Portrait Martina Egan Moog

Martina Egan Moog

Physiotherapist, NOI instructor

Martina Egan Moog works as a physiotherapist in the interdisciplinary PRECISION ASCEND pain management program in Melbourne and as a tutor in the Musculoskeletal/Sport Master at LaTrobe University. Since 2021 she has had a small private practice for pain patients, where she mainly incorporates psychologically informed pain therapy and yoga into her practical work.

She has been teaching and publishing on pain science topics for 22 years. She is an instructor in the NOI (Neuro-Orthopedic Institute) team and in 2004 translated their "Explain Pain" (book and course) into German ("Understanding Pain"). She is a member of the "Pain and Movement" working group of the German Pain Society and is jointly responsible for the development, teaching and testing of the "Special Pain Physiotherapy" curriculum.

Originally from the Ruhr area, she completed her physiotherapy school at the University Hospital in Essen in 1990. This was followed by several years in physiotherapy practices in the south of Germany, focusing on manual therapy and sports therapy. From 1996-1999 she first completed the 'Postgraduate Diploma in Manipulative Therapy' and then the 'Master of Science' on the subject of 'Pain mechanisms and psychological factors in chronic whiplash patients' at Curtin University in Perth. She then worked for several years in the cognitive-behavioral therapeutic ADAPT pain management program in Sydney, the concept of which she has been following in her daily clinical practice ever since. During this time she also came into contact with yoga philosophy and movement instructions and began to increasingly integrate these into her therapeutic work. In 2019 she completed her yoga training at the Australian Yoga Academy in Melbourne.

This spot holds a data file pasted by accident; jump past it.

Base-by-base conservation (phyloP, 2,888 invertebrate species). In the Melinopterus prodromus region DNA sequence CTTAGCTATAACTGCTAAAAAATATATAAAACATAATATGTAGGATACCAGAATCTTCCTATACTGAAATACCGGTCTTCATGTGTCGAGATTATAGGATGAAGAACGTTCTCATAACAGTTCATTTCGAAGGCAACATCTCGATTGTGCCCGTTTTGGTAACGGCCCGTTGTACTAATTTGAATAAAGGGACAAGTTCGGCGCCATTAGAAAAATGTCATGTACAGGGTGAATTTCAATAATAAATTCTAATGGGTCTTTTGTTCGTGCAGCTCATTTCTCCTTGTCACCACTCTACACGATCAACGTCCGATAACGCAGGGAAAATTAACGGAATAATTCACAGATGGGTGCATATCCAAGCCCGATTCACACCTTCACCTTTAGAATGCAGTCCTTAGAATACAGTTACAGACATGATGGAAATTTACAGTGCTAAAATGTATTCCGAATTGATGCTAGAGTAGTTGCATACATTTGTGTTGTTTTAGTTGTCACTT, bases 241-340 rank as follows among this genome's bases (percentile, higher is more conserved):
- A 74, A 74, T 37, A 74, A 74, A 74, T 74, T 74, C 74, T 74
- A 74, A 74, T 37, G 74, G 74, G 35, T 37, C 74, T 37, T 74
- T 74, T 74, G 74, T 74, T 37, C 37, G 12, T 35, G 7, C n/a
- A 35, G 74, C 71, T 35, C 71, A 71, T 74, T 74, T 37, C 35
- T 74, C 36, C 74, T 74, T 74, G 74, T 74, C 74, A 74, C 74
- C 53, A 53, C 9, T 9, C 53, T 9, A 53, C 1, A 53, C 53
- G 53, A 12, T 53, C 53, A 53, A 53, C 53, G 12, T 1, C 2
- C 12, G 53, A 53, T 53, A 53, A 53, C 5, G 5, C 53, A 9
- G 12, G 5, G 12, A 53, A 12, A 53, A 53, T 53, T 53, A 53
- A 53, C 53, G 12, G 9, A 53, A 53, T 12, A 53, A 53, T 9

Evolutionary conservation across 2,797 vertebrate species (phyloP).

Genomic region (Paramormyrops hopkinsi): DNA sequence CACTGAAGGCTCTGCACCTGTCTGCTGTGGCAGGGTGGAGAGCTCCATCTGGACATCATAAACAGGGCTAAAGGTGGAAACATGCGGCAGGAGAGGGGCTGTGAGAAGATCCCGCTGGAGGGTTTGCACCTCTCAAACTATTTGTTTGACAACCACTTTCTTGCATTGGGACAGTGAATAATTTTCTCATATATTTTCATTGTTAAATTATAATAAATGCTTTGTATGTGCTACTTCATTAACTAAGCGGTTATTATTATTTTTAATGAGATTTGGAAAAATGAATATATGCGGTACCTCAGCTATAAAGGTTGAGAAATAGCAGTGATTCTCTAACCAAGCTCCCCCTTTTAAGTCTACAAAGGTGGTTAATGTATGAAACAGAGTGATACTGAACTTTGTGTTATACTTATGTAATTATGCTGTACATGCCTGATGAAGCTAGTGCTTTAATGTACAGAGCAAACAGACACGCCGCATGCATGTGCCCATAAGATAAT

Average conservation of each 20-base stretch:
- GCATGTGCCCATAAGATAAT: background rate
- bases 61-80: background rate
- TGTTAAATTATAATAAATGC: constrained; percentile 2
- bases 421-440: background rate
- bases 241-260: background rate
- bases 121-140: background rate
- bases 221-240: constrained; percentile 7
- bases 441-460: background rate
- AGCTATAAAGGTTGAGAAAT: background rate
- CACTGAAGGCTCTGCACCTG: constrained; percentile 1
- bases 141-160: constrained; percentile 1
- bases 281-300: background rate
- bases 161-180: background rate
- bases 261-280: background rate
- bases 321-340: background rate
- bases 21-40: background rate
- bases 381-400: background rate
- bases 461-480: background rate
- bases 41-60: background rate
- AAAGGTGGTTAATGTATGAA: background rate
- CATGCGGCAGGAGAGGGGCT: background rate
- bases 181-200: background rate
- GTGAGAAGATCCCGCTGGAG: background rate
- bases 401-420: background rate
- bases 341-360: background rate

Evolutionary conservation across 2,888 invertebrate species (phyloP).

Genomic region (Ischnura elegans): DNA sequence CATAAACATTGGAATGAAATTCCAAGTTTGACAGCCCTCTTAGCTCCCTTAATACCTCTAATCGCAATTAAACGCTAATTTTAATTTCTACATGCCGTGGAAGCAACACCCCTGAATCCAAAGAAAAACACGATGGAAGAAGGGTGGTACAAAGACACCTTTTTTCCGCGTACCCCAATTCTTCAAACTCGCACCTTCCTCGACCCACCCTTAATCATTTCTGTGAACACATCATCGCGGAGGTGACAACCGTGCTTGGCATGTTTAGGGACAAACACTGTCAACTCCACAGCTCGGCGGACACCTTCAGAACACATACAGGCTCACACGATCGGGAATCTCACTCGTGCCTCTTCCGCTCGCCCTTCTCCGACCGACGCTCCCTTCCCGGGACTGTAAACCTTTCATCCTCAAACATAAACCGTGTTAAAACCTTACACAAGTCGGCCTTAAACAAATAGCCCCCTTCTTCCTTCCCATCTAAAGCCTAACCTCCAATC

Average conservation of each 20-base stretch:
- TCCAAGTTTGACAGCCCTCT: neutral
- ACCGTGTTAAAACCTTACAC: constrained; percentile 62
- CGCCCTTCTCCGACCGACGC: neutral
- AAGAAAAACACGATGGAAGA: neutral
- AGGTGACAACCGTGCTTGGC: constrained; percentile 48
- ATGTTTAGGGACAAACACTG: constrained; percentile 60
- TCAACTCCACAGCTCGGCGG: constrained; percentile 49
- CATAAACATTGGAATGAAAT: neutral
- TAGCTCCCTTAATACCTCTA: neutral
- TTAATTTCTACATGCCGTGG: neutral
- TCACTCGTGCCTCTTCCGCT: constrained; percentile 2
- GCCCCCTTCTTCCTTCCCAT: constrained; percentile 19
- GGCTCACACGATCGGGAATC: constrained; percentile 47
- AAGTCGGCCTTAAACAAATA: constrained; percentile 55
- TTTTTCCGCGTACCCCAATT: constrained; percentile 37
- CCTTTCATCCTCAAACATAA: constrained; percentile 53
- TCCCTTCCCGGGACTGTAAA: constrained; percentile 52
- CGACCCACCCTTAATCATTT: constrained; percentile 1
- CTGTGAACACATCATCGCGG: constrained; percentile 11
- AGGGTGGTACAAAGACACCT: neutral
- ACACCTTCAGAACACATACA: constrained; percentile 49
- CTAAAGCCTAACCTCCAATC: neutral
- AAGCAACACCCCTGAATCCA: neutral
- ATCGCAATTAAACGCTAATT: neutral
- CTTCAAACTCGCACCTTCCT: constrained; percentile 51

She is a mother of three children and two long-haired dachshunds and a passionate cold-water swimmer in Melbourne Bay.

“Embodiment” and “embedment” in pain therapy

The integrative link in the bio-psycho-social model or just a “new wave”?

The overarching theme of the lecture is the dual perspective of the body as object and as subject (the "lived body"). The "lived body" refers to the subjective experience of one's own body and recognizes that individuals are not only anatomical beings, but also actively engage with and interpret their environment through their bodies. In the medical community, an integration of both perspectives is crucial, especially for understanding and managing pain.

The IASP updated its official definition of pain in 2020, adding 6 key observations, including that "individuals learn the concept of pain through their life experiences." This idea is already expressed in the bio-psycho-social model of pain, and offers an explanation for the fact that many different factors can contribute to both the experience of pain and pain relief at any given time.

Every type of pain is expressed through the body. It is embodied, so to speak, but is expressed accordingly (embedded) through the body's interactions with the world. Pain can therefore be understood as a possible protective mechanism that enables an organism to survive, but very often hinders a person's "thriving". Pain, especially after a traumatic experience, can contribute to the affected person no longer knowing their way around their own body and no longer being able to experience themselves as an individual in the world. This "disembodiment" often leads to dysfunction at all levels of the bio-psycho-social system, which manifests itself in homeostatic stress reactions, fears and loss of control in everyday life.

Pain education is suggested as a possible means of helping people to make sense of their lived experiences. However, a viable bridge is often needed so that theoretical understanding can also be applied in practice. Touch, breathing and movement can be the pillars of such a bridge. The lecture suggests that through targeted movement initiation, training and practice, interoceptive and proprioceptive processes can be perceived more consciously on the one hand and overprotective reactions can be influenced in a more targeted manner on the other.

This so-called “re-embodiment” does not primarily aim to reduce pain, but rather to strengthen individual resilience by returning to the body as a resource.